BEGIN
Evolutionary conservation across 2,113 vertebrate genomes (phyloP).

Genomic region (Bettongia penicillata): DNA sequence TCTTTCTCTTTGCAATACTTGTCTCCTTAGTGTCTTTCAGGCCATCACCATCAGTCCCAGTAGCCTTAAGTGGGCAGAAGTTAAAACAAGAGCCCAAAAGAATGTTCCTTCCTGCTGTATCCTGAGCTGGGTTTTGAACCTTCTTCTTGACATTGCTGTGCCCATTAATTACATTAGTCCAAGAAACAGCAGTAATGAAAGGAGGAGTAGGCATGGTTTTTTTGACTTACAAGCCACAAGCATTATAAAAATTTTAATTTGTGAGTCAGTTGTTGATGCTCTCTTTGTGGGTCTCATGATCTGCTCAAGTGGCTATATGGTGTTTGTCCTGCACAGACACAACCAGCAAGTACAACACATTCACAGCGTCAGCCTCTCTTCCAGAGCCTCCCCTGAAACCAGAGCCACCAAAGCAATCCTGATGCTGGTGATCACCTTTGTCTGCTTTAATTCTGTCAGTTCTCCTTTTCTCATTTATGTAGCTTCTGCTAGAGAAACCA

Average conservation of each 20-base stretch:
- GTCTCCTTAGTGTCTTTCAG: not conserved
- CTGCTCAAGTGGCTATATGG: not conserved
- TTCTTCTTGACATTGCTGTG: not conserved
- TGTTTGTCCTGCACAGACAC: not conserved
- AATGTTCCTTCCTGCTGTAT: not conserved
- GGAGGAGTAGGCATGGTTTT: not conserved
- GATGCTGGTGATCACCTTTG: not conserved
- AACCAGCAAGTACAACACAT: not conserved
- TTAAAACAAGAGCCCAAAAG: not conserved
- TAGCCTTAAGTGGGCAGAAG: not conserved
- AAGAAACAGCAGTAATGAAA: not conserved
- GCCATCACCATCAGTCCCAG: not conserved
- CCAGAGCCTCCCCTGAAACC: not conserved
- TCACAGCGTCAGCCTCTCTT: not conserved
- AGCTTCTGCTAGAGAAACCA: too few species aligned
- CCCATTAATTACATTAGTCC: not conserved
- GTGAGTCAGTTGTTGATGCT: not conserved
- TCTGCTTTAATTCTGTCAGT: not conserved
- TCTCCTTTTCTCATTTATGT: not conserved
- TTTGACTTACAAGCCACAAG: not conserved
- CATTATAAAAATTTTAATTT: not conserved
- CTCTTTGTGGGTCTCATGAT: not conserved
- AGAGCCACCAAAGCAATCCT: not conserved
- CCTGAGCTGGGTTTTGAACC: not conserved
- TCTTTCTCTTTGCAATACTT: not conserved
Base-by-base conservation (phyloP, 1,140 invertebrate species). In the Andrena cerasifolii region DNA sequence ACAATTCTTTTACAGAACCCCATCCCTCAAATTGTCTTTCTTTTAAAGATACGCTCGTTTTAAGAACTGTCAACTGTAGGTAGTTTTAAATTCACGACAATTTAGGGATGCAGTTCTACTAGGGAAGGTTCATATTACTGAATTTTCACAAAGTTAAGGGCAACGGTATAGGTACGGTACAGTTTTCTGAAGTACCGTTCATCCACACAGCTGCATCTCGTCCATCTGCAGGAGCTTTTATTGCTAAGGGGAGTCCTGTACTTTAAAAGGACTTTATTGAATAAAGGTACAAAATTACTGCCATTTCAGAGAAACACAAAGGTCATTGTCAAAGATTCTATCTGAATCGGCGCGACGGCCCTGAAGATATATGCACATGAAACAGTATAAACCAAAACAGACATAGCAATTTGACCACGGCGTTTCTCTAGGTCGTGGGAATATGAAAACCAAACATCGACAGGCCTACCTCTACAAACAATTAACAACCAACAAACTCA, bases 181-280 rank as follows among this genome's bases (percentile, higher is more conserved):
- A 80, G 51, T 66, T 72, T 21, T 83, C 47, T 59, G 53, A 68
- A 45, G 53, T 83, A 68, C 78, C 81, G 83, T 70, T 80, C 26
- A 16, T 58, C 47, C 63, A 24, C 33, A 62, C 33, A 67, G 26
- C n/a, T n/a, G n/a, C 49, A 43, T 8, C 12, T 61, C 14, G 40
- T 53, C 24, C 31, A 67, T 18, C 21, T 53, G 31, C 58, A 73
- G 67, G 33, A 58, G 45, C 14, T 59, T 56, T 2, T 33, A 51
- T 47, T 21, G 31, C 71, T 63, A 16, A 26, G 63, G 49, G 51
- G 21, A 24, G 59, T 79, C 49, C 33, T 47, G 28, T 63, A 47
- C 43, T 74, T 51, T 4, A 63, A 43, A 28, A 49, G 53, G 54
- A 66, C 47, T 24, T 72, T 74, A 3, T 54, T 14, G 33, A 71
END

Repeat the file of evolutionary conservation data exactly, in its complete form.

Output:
Evolutionary conservation across 2,113 vertebrate genomes (phyloP).

Genomic region (Bettongia penicillata): DNA sequence TCTTTCTCTTTGCAATACTTGTCTCCTTAGTGTCTTTCAGGCCATCACCATCAGTCCCAGTAGCCTTAAGTGGGCAGAAGTTAAAACAAGAGCCCAAAAGAATGTTCCTTCCTGCTGTATCCTGAGCTGGGTTTTGAACCTTCTTCTTGACATTGCTGTGCCCATTAATTACATTAGTCCAAGAAACAGCAGTAATGAAAGGAGGAGTAGGCATGGTTTTTTTGACTTACAAGCCACAAGCATTATAAAAATTTTAATTTGTGAGTCAGTTGTTGATGCTCTCTTTGTGGGTCTCATGATCTGCTCAAGTGGCTATATGGTGTTTGTCCTGCACAGACACAACCAGCAAGTACAACACATTCACAGCGTCAGCCTCTCTTCCAGAGCCTCCCCTGAAACCAGAGCCACCAAAGCAATCCTGATGCTGGTGATCACCTTTGTCTGCTTTAATTCTGTCAGTTCTCCTTTTCTCATTTATGTAGCTTCTGCTAGAGAAACCA

Average conservation of each 20-base stretch:
- GTCTCCTTAGTGTCTTTCAG: not conserved
- CTGCTCAAGTGGCTATATGG: not conserved
- TTCTTCTTGACATTGCTGTG: not conserved
- TGTTTGTCCTGCACAGACAC: not conserved
- AATGTTCCTTCCTGCTGTAT: not conserved
- GGAGGAGTAGGCATGGTTTT: not conserved
- GATGCTGGTGATCACCTTTG: not conserved
- AACCAGCAAGTACAACACAT: not conserved
- TTAAAACAAGAGCCCAAAAG: not conserved
- TAGCCTTAAGTGGGCAGAAG: not conserved
- AAGAAACAGCAGTAATGAAA: not conserved
- GCCATCACCATCAGTCCCAG: not conserved
- CCAGAGCCTCCCCTGAAACC: not conserved
- TCACAGCGTCAGCCTCTCTT: not conserved
- AGCTTCTGCTAGAGAAACCA: too few species aligned
- CCCATTAATTACATTAGTCC: not conserved
- GTGAGTCAGTTGTTGATGCT: not conserved
- TCTGCTTTAATTCTGTCAGT: not conserved
- TCTCCTTTTCTCATTTATGT: not conserved
- TTTGACTTACAAGCCACAAG: not conserved
- CATTATAAAAATTTTAATTT: not conserved
- CTCTTTGTGGGTCTCATGAT: not conserved
- AGAGCCACCAAAGCAATCCT: not conserved
- CCTGAGCTGGGTTTTGAACC: not conserved
- TCTTTCTCTTTGCAATACTT: not conserved
Base-by-base conservation (phyloP, 1,140 invertebrate species). In the Andrena cerasifolii region DNA sequence ACAATTCTTTTACAGAACCCCATCCCTCAAATTGTCTTTCTTTTAAAGATACGCTCGTTTTAAGAACTGTCAACTGTAGGTAGTTTTAAATTCACGACAATTTAGGGATGCAGTTCTACTAGGGAAGGTTCATATTACTGAATTTTCACAAAGTTAAGGGCAACGGTATAGGTACGGTACAGTTTTCTGAAGTACCGTTCATCCACACAGCTGCATCTCGTCCATCTGCAGGAGCTTTTATTGCTAAGGGGAGTCCTGTACTTTAAAAGGACTTTATTGAATAAAGGTACAAAATTACTGCCATTTCAGAGAAACACAAAGGTCATTGTCAAAGATTCTATCTGAATCGGCGCGACGGCCCTGAAGATATATGCACATGAAACAGTATAAACCAAAACAGACATAGCAATTTGACCACGGCGTTTCTCTAGGTCGTGGGAATATGAAAACCAAACATCGACAGGCCTACCTCTACAAACAATTAACAACCAACAAACTCA, bases 181-280 rank as follows among this genome's bases (percentile, higher is more conserved):
- A 80, G 51, T 66, T 72, T 21, T 83, C 47, T 59, G 53, A 68
- A 45, G 53, T 83, A 68, C 78, C 81, G 83, T 70, T 80, C 26
- A 16, T 58, C 47, C 63, A 24, C 33, A 62, C 33, A 67, G 26
- C n/a, T n/a, G n/a, C 49, A 43, T 8, C 12, T 61, C 14, G 40
- T 53, C 24, C 31, A 67, T 18, C 21, T 53, G 31, C 58, A 73
- G 67, G 33, A 58, G 45, C 14, T 59, T 56, T 2, T 33, A 51
- T 47, T 21, G 31, C 71, T 63, A 16, A 26, G 63, G 49, G 51
- G 21, A 24, G 59, T 79, C 49, C 33, T 47, G 28, T 63, A 47
- C 43, T 74, T 51, T 4, A 63, A 43, A 28, A 49, G 53, G 54
- A 66, C 47, T 24, T 72, T 74, A 3, T 54, T 14, G 33, A 71